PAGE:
New York Knicks: Jose Calderon Heralded as a Mentor


The New York Knicks have a surplus of options at point guard. Jose Calderon is a respected veteran, Langston Galloway made an All-Rookie Team in 2014-15, and Jerian Grant is a highly touted first-year playmaker.

Fortunately for the Knicks, that depth projects to be a strength instead of a liability.

There’s a genuine possibility that head coach Derek Fisher, a former point guard himself, will be unable to manage egos and playing time. All three players could thrive in starter’s minutes, but an equal share won’t always be available.

According to Ian Begley of ESPN New York, Calderon has set the tone for Grant and company by embodying what it means to be a team player—even if it’s to the detriment of his own role within the organization.

"“I’m trying to make [Grant’s] jump into the NBA as comfortable as possible,” Calderon says. “It doesn’t matter who plays at the end of the day. I’m not happier because I’m starting on the Knicks. I could be starting, I could be coming off of the bench, and I’d be the same way. It’s important to be in a good environment.”"

"“[The young guys] ask a lot and they listen, that’s all you can ask for,” Calderon says. “There are some guys in the league who, you try to say something, they don’t accept it and you have to walk away. But I think these guys are great.”"

That’s the very definition of a team player.

Calderon being willing to potentially sacrifice his playing time for the betterment of the team already makes him an ideal mentor. Not only is it sending a team-first message to the younger players, but it helps the Knicks in the short-term, as well.

It’s encouraging to know that Calderon would accept the move without contempt.

There’s no telling if a change will be made, but if it is, Calderon is doing all he can to prepare Grant for it.

On the other end of the spectrum, Grant has fully taken advantage of the opportunity to learn from Calderon. Both as a player and a teammate, the Spaniard is respected throughout the Association as a lethal sharpshooter and gifted facilitator.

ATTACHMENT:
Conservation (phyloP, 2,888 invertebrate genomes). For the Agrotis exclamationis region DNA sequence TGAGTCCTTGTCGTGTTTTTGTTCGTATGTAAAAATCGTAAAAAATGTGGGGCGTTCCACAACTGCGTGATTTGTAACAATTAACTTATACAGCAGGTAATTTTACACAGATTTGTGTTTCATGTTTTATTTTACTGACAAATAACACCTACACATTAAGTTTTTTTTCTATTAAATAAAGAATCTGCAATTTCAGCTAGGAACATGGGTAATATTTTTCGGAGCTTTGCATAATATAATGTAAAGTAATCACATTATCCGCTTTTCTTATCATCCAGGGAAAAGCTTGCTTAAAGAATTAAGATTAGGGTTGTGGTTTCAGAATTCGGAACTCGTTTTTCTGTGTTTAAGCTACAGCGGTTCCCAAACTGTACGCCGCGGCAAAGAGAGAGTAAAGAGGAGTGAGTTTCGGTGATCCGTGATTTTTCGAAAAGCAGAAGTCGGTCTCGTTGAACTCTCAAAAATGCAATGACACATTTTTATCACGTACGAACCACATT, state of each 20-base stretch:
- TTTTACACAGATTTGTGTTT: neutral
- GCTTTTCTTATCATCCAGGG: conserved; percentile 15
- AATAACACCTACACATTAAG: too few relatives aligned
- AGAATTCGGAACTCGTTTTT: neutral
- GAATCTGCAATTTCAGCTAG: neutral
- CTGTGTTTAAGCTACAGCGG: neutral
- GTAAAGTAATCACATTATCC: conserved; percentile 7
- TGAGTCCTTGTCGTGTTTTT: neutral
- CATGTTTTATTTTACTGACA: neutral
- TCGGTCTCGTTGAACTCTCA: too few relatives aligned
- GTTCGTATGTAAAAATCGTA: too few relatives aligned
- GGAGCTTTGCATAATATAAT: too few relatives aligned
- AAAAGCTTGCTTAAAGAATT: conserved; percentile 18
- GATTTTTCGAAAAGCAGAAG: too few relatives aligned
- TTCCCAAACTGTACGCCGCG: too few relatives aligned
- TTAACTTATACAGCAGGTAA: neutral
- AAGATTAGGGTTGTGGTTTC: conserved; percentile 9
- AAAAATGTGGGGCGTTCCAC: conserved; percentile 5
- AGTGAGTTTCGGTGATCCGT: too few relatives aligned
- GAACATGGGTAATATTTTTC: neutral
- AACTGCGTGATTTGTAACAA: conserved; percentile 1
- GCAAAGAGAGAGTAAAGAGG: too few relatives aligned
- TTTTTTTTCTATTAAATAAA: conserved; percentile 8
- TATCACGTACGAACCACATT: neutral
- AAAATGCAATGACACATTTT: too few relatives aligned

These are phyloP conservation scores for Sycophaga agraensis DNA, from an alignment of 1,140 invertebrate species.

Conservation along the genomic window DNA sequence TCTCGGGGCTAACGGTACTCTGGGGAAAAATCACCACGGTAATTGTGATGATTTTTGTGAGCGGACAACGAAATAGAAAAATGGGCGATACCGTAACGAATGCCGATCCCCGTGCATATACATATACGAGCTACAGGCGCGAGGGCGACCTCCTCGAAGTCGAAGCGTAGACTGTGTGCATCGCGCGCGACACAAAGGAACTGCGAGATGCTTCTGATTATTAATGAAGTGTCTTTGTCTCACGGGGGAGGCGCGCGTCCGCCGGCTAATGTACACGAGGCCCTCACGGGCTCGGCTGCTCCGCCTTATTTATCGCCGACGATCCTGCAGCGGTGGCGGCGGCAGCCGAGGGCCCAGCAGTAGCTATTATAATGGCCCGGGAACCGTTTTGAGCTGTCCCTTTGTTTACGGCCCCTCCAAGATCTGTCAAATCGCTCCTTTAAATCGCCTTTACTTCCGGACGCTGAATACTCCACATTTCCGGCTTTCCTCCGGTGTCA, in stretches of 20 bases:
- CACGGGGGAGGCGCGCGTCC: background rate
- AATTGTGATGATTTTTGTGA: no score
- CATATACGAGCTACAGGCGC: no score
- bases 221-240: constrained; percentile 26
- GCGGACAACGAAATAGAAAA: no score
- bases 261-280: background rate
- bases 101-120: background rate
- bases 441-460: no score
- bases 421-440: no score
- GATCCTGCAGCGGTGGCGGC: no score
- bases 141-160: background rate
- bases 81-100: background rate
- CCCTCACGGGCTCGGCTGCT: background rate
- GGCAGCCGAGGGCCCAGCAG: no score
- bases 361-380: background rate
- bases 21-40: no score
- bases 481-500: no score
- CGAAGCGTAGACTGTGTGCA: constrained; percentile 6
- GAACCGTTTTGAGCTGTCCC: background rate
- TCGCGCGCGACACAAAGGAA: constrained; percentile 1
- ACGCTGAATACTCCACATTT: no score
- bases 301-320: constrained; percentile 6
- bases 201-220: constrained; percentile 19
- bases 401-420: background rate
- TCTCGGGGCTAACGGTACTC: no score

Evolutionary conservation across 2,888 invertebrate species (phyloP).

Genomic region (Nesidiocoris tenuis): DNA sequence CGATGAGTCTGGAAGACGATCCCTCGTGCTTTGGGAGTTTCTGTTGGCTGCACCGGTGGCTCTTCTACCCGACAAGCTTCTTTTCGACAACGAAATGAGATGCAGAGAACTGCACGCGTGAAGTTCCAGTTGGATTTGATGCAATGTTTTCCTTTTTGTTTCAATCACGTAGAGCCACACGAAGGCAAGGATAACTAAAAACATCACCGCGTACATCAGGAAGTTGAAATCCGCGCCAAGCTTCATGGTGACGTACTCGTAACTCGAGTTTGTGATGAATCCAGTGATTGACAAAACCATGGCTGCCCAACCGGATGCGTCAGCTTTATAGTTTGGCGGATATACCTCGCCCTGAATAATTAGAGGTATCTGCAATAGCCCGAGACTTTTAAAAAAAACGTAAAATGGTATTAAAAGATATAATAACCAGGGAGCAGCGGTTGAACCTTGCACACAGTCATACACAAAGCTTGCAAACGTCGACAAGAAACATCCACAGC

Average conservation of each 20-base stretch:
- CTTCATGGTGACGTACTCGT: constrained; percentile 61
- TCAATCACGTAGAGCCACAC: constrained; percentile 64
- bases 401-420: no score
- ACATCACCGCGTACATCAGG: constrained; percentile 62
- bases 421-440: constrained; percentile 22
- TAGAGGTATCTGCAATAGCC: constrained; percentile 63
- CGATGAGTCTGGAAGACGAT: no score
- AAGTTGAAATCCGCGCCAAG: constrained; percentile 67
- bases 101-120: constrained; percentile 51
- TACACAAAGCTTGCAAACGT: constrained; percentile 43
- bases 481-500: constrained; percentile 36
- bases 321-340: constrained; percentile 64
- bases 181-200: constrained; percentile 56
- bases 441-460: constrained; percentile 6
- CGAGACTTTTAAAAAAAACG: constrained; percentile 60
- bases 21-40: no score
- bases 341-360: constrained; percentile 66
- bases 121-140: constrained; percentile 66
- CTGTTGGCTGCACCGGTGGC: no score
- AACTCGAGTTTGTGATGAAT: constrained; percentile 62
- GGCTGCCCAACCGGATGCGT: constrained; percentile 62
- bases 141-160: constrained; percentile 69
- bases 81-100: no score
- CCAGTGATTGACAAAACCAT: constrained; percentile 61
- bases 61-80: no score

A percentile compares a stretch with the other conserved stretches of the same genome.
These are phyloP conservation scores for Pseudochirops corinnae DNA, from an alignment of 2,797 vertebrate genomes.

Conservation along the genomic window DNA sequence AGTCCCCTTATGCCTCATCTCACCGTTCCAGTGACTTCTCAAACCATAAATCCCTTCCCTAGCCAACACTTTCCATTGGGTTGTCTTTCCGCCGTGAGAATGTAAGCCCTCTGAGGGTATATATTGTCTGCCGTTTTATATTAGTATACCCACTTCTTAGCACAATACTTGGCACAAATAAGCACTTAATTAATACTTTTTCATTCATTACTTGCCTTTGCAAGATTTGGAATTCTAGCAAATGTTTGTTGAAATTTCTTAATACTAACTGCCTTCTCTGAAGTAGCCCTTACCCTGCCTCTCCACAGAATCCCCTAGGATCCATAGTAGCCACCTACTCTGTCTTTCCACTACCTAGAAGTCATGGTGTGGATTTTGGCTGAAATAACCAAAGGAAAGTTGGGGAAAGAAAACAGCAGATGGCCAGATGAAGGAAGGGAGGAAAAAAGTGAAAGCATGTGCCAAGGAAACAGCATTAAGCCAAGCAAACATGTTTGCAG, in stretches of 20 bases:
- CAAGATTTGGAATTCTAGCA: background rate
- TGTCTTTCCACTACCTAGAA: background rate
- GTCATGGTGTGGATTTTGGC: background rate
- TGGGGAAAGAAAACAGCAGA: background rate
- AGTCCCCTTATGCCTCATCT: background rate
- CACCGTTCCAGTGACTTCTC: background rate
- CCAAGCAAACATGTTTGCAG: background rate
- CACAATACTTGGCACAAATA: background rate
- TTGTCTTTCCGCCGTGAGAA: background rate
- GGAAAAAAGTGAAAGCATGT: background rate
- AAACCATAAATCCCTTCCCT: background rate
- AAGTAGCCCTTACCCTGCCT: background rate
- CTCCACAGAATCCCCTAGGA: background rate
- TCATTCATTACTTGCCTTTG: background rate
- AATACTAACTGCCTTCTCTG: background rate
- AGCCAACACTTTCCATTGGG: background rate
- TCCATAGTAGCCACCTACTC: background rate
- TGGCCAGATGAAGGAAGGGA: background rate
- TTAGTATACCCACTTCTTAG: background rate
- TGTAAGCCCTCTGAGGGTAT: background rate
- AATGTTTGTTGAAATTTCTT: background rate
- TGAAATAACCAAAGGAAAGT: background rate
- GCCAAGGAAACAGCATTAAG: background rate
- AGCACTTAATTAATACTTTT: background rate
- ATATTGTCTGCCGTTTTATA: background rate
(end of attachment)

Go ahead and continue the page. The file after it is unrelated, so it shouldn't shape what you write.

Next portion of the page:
Grant not only appreciates Calderon’s openness and experience, but has turned to him as something of a mentor.

"“[Calderon]’s so open, anything you want to bring to him, he’s going to give you advice on it,” Grant says.“[Calderon’s] been in the league for 10 years, so if I can learn anything from him, then I want to learn,” Grant says. “At the same time, when we step out on the court, we compete against each other in practice, we’re going to compete as hard as we can. But when we have time to help each other out, that’s what we do.“We’re a team at the end of the day, even though we’re competing at the same spot.”"

For all of the flack that he receives, Calderon is doing everything the Knicks could ask of him.

Calderon’s contract will inevitably draw the ire of Knicks fans looking towards the 2016 NBA offseason. He’s due roughly $7.4 million in 2014-15 and will make upwards of $7.7 million in 2015-16, which could impede New York from offering him a max contract.

As a member of the current roster, however, Calderon has the invaluable task of facilitating the development of the players who could be the future at point guard. Now 34 years old, Calderon’s experience and perspective are enabling New York to do just that.

In the face of potential adversity, Calderon is proving to be in it for the right reasons.

Next: Kristaps Porzingis is taking his development one step at a time

More from Daily Knicks